But can we really blame it on inflammatory speech?  Crosshairs aside, was anybody really calling for the assasination of Representative Giffords?  And if the culprit is speech, then how in the world do you “cool down” down the rhetoric?  Is this simply a moral problem that can be solved by faith communities or is it something that requires the state to take part?

People are trying hard to find a way to pin a villian, usually a villian that people already don’t like.  It makes this horror easier to understand to our anxious hearts.  But I think the awesome reality is that we don’t understand what is going on.  We want to, but  we don’t.  There is no easy answer to this situation.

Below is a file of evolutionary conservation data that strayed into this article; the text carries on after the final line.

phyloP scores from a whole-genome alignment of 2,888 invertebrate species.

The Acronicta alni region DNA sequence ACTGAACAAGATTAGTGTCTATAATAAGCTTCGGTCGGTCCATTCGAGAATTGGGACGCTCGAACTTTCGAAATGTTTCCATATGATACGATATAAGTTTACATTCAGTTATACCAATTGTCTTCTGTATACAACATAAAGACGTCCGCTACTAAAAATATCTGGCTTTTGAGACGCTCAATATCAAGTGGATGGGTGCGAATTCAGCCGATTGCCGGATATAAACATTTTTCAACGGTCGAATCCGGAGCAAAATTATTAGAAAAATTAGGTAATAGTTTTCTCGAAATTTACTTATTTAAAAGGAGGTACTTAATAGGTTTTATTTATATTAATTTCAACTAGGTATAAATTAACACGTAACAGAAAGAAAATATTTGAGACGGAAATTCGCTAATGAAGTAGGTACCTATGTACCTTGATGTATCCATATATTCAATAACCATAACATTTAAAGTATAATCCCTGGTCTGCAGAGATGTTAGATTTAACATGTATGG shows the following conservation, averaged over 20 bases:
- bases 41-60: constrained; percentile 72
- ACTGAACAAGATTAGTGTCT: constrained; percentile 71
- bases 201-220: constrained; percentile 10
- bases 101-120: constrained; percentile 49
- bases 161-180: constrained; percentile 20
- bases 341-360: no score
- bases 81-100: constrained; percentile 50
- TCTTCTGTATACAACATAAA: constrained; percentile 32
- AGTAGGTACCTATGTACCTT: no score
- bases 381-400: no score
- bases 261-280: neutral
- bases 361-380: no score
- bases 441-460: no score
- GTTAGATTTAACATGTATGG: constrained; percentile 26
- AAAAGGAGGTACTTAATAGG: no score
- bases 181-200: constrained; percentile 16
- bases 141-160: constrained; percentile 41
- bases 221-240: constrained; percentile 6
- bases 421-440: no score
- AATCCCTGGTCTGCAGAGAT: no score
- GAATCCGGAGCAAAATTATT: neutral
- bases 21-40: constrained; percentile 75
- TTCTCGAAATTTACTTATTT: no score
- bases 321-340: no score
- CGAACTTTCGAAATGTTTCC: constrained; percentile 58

And that scares us.  Because if there is no easy answer, then it means that life can be random, that sometimes things happen for no discernable reason.  We want there to be an easy reason for endangering the life of a public servant and for killing a nine-year-old whose only crime was going to this event to learn more about government.

There is no real way to make sense of this tragedy and I wish others would stop trying to do so. 

What I wish we would do is what Daniel Hernandez did.  Hernandez is an intern at Giffords’ office and after the Congresswoman was shot on Saturday, he stayed by her side and applied bandages to her wounds.  Many people think he might have saved her life.

Instead of pontificating and seeking easy answers, I think we need to simply stand by the side of the hurting.  As blogger Michael Kruse says, we need to be able to grieve and comfort those who mourn.